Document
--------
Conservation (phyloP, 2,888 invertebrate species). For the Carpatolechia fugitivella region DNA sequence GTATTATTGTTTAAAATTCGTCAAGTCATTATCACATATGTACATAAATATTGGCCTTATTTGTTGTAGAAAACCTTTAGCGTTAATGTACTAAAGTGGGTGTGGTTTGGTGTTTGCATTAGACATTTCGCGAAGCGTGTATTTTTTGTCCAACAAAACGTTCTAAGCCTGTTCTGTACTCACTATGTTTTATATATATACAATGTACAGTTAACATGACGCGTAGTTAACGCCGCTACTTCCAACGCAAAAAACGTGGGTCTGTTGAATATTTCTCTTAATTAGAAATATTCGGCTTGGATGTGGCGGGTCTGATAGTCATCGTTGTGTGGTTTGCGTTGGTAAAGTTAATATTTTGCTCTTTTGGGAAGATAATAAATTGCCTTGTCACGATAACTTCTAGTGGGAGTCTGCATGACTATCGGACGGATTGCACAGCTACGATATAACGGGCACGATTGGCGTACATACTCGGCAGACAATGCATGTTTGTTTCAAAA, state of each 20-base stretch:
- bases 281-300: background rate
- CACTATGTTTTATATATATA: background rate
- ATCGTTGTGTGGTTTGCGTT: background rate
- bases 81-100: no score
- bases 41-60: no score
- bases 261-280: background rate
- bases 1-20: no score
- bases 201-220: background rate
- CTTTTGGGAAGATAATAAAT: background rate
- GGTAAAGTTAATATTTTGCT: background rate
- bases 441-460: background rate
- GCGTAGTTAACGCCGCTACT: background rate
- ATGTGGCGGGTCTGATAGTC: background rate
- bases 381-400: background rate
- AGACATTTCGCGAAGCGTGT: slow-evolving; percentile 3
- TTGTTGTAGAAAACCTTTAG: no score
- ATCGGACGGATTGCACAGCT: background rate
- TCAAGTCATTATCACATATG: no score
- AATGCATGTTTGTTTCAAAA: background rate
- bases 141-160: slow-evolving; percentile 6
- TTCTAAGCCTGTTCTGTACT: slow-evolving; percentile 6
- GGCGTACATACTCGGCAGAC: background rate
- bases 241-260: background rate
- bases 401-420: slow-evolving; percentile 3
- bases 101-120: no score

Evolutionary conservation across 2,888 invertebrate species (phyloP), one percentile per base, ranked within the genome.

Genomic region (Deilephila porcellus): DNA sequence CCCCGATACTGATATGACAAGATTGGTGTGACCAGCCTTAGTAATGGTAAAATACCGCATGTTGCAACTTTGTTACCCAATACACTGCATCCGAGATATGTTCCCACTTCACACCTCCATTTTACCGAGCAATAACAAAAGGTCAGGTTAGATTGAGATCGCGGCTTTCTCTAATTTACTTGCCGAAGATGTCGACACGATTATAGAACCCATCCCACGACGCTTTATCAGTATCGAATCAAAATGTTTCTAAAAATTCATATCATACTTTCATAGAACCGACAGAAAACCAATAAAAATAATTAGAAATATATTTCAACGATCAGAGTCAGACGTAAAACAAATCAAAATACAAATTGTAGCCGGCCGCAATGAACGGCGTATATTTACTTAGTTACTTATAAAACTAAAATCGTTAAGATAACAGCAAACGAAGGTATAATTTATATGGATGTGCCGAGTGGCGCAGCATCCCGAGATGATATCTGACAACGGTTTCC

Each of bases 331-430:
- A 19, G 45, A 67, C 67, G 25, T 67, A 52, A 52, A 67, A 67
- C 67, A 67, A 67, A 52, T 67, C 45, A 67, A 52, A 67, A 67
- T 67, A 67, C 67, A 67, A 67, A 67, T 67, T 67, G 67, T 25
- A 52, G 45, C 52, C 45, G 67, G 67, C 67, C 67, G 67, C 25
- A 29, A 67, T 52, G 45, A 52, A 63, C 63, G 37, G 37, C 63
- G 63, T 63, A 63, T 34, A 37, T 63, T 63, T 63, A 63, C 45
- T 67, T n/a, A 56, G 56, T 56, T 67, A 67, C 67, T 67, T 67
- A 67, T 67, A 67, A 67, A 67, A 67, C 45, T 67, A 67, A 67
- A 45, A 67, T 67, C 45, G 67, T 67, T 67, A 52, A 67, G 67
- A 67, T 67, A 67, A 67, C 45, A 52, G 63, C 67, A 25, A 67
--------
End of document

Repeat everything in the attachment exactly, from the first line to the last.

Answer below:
Conservation (phyloP, 2,888 invertebrate species). For the Carpatolechia fugitivella region DNA sequence GTATTATTGTTTAAAATTCGTCAAGTCATTATCACATATGTACATAAATATTGGCCTTATTTGTTGTAGAAAACCTTTAGCGTTAATGTACTAAAGTGGGTGTGGTTTGGTGTTTGCATTAGACATTTCGCGAAGCGTGTATTTTTTGTCCAACAAAACGTTCTAAGCCTGTTCTGTACTCACTATGTTTTATATATATACAATGTACAGTTAACATGACGCGTAGTTAACGCCGCTACTTCCAACGCAAAAAACGTGGGTCTGTTGAATATTTCTCTTAATTAGAAATATTCGGCTTGGATGTGGCGGGTCTGATAGTCATCGTTGTGTGGTTTGCGTTGGTAAAGTTAATATTTTGCTCTTTTGGGAAGATAATAAATTGCCTTGTCACGATAACTTCTAGTGGGAGTCTGCATGACTATCGGACGGATTGCACAGCTACGATATAACGGGCACGATTGGCGTACATACTCGGCAGACAATGCATGTTTGTTTCAAAA, state of each 20-base stretch:
- bases 281-300: background rate
- CACTATGTTTTATATATATA: background rate
- ATCGTTGTGTGGTTTGCGTT: background rate
- bases 81-100: no score
- bases 41-60: no score
- bases 261-280: background rate
- bases 1-20: no score
- bases 201-220: background rate
- CTTTTGGGAAGATAATAAAT: background rate
- GGTAAAGTTAATATTTTGCT: background rate
- bases 441-460: background rate
- GCGTAGTTAACGCCGCTACT: background rate
- ATGTGGCGGGTCTGATAGTC: background rate
- bases 381-400: background rate
- AGACATTTCGCGAAGCGTGT: slow-evolving; percentile 3
- TTGTTGTAGAAAACCTTTAG: no score
- ATCGGACGGATTGCACAGCT: background rate
- TCAAGTCATTATCACATATG: no score
- AATGCATGTTTGTTTCAAAA: background rate
- bases 141-160: slow-evolving; percentile 6
- TTCTAAGCCTGTTCTGTACT: slow-evolving; percentile 6
- GGCGTACATACTCGGCAGAC: background rate
- bases 241-260: background rate
- bases 401-420: slow-evolving; percentile 3
- bases 101-120: no score

Evolutionary conservation across 2,888 invertebrate species (phyloP), one percentile per base, ranked within the genome.

Genomic region (Deilephila porcellus): DNA sequence CCCCGATACTGATATGACAAGATTGGTGTGACCAGCCTTAGTAATGGTAAAATACCGCATGTTGCAACTTTGTTACCCAATACACTGCATCCGAGATATGTTCCCACTTCACACCTCCATTTTACCGAGCAATAACAAAAGGTCAGGTTAGATTGAGATCGCGGCTTTCTCTAATTTACTTGCCGAAGATGTCGACACGATTATAGAACCCATCCCACGACGCTTTATCAGTATCGAATCAAAATGTTTCTAAAAATTCATATCATACTTTCATAGAACCGACAGAAAACCAATAAAAATAATTAGAAATATATTTCAACGATCAGAGTCAGACGTAAAACAAATCAAAATACAAATTGTAGCCGGCCGCAATGAACGGCGTATATTTACTTAGTTACTTATAAAACTAAAATCGTTAAGATAACAGCAAACGAAGGTATAATTTATATGGATGTGCCGAGTGGCGCAGCATCCCGAGATGATATCTGACAACGGTTTCC

Each of bases 331-430:
- A 19, G 45, A 67, C 67, G 25, T 67, A 52, A 52, A 67, A 67
- C 67, A 67, A 67, A 52, T 67, C 45, A 67, A 52, A 67, A 67
- T 67, A 67, C 67, A 67, A 67, A 67, T 67, T 67, G 67, T 25
- A 52, G 45, C 52, C 45, G 67, G 67, C 67, C 67, G 67, C 25
- A 29, A 67, T 52, G 45, A 52, A 63, C 63, G 37, G 37, C 63
- G 63, T 63, A 63, T 34, A 37, T 63, T 63, T 63, A 63, C 45
- T 67, T n/a, A 56, G 56, T 56, T 67, A 67, C 67, T 67, T 67
- A 67, T 67, A 67, A 67, A 67, A 67, C 45, T 67, A 67, A 67
- A 45, A 67, T 67, C 45, G 67, T 67, T 67, A 52, A 67, G 67
- A 67, T 67, A 67, A 67, C 45, A 52, G 63, C 67, A 25, A 67